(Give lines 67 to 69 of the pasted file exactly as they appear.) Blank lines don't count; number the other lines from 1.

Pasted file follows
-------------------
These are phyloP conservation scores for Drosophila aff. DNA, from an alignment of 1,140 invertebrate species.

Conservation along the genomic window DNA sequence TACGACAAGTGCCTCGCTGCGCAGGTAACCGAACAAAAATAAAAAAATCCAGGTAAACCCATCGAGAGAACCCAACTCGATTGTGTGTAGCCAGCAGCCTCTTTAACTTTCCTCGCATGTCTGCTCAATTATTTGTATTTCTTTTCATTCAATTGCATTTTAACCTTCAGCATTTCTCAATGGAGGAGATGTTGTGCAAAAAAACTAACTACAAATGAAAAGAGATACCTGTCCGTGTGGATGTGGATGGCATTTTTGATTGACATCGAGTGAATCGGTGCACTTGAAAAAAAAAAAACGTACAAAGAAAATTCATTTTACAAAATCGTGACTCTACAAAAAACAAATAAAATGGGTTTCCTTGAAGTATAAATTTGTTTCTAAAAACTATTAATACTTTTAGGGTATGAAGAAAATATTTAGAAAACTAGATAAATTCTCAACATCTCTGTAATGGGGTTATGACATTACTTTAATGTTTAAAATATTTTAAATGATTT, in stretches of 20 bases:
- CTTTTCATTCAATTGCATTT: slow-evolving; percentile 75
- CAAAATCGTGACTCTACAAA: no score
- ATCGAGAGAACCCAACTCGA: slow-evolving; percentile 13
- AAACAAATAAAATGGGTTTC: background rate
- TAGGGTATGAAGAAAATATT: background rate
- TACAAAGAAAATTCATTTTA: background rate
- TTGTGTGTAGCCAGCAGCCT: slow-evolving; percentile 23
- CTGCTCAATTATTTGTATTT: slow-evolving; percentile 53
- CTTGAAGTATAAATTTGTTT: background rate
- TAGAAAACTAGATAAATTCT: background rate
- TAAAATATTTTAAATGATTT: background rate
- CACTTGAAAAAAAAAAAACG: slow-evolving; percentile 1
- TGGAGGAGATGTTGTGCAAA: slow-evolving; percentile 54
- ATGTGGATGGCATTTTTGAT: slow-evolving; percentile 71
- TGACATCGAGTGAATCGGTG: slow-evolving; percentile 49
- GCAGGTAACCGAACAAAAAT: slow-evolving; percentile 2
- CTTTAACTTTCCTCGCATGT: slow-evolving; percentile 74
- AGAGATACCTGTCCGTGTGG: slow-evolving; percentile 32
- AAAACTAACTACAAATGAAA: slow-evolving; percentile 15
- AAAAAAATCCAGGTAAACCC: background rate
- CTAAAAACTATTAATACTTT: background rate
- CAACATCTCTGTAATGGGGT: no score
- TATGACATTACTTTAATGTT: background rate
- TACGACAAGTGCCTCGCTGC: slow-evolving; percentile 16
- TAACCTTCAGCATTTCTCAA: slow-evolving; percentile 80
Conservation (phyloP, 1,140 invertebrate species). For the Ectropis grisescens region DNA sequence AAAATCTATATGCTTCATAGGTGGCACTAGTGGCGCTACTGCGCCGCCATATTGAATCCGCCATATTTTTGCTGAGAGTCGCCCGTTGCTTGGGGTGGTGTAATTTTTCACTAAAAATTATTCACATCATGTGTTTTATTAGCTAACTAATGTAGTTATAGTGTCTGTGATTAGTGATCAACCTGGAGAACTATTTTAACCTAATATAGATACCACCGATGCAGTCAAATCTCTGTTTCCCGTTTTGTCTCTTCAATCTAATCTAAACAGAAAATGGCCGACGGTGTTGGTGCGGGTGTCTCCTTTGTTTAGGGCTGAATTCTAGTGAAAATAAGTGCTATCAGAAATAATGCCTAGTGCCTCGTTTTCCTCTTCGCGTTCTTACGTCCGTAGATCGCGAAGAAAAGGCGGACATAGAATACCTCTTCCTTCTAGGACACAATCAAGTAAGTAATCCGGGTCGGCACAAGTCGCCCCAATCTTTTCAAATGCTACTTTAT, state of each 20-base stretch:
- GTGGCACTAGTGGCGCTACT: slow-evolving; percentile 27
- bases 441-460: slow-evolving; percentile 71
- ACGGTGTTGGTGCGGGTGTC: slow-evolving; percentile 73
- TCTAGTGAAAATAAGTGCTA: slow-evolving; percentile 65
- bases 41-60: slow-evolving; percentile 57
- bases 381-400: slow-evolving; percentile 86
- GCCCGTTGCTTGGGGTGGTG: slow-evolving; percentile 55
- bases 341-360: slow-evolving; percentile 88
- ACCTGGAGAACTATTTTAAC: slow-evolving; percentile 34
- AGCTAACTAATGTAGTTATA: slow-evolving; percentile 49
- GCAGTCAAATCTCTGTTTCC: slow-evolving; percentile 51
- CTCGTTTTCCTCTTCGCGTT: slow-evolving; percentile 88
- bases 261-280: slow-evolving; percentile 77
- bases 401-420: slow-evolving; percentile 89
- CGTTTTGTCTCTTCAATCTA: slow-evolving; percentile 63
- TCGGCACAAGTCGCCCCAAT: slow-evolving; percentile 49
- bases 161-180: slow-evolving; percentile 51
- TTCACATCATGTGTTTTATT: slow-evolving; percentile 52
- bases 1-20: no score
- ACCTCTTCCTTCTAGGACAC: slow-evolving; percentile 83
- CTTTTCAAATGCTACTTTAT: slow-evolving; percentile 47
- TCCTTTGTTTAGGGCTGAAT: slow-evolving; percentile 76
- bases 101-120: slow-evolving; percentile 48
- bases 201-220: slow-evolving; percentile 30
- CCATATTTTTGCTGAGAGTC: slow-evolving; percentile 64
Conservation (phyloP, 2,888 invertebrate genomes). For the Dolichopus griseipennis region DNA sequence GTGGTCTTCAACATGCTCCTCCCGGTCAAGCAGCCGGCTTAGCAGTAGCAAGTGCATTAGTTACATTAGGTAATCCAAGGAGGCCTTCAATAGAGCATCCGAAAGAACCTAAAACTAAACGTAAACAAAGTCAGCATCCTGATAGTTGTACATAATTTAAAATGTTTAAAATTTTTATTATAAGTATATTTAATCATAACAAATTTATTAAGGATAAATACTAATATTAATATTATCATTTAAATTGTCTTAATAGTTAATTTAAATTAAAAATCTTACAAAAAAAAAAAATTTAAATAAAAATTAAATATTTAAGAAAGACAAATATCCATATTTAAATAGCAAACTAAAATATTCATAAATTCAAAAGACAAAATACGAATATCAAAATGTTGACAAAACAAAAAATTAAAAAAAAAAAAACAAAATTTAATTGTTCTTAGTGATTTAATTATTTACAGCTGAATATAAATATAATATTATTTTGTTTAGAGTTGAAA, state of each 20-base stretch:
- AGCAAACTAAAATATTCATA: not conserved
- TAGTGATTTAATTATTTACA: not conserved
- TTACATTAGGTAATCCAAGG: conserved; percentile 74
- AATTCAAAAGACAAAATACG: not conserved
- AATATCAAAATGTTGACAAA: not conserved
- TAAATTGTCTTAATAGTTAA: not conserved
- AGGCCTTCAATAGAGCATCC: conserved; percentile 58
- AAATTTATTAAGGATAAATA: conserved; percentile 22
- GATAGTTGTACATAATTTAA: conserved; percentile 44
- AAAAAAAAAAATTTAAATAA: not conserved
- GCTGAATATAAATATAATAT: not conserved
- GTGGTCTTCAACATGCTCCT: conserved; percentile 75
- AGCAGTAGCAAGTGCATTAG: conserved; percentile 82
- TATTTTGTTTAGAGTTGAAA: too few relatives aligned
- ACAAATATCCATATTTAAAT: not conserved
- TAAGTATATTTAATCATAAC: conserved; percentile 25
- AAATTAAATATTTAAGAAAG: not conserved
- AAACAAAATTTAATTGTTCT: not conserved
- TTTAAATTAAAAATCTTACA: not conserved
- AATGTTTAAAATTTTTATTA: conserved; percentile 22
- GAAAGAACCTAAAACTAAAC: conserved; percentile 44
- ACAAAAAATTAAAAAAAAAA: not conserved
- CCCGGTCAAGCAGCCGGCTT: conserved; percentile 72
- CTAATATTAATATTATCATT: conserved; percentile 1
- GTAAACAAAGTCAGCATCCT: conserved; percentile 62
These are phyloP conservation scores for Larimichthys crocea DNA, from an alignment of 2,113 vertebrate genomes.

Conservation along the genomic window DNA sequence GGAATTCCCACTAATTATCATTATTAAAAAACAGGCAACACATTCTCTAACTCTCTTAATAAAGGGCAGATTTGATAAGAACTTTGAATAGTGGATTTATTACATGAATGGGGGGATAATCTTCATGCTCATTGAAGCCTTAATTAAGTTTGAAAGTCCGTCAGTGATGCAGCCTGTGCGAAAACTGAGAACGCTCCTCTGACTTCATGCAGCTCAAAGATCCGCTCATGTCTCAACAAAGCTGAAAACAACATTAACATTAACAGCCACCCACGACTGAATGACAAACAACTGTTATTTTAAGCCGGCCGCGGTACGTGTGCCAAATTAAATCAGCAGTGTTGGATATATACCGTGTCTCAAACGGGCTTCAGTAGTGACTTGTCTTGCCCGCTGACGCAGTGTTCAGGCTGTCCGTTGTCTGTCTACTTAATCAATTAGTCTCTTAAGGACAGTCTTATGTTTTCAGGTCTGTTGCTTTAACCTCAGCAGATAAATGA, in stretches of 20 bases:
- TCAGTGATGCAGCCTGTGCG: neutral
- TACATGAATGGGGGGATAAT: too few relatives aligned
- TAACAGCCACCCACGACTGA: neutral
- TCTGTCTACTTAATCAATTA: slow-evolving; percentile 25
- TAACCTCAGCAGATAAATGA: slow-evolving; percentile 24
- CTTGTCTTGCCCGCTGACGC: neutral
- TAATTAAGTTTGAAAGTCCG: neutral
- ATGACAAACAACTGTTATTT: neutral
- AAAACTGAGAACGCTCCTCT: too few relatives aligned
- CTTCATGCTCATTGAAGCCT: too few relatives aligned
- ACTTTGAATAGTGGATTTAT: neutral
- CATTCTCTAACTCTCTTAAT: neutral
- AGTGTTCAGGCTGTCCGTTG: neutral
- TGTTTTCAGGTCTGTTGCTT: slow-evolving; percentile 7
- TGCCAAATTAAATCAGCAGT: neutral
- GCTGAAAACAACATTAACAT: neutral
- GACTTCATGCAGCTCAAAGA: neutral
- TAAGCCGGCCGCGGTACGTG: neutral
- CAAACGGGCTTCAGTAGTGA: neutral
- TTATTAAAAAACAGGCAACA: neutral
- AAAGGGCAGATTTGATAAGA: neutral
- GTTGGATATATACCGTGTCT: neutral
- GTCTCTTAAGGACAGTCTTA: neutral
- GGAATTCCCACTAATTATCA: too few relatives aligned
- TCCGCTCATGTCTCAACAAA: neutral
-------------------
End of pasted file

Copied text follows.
- AGCAGTAGCAAGTGCATTAG: conserved; percentile 82
- TATTTTGTTTAGAGTTGAAA: too few relatives aligned
- ACAAATATCCATATTTAAAT: not conserved